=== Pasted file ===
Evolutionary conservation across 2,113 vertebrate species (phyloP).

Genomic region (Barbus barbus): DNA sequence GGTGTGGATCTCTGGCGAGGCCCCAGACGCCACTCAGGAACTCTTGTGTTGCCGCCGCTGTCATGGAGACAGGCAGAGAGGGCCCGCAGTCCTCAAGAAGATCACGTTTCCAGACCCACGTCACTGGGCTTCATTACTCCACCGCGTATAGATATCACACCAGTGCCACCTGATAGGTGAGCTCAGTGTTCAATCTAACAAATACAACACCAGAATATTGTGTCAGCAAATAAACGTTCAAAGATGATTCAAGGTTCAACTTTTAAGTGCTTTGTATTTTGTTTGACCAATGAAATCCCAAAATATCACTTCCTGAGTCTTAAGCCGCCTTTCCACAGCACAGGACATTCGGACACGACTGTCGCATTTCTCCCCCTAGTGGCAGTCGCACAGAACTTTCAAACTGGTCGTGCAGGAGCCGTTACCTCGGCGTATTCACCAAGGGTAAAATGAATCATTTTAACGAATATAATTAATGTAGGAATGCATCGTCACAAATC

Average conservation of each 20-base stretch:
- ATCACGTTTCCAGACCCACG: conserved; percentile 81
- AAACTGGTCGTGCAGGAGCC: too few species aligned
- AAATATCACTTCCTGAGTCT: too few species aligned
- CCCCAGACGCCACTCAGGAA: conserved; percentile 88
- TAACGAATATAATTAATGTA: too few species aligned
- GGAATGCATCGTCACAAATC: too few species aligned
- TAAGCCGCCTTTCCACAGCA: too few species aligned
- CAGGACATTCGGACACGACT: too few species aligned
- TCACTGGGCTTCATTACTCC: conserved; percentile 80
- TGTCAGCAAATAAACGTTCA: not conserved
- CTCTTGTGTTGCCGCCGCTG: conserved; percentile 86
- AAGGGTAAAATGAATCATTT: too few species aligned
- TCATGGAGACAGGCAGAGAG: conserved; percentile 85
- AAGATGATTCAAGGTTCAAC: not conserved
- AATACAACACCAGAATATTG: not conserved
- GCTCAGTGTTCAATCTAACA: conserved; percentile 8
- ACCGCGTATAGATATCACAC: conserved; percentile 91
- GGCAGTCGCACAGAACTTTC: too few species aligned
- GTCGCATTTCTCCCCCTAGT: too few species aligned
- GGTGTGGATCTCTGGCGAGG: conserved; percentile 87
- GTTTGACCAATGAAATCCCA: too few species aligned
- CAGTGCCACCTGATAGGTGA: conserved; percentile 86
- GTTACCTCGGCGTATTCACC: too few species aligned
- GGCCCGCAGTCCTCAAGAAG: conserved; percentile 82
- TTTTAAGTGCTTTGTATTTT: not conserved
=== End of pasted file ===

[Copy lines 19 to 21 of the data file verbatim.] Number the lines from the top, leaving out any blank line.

- GCTCAGTGTTCAATCTAACA: conserved; percentile 8
- ACCGCGTATAGATATCACAC: conserved; percentile 91
- GGCAGTCGCACAGAACTTTC: too few species aligned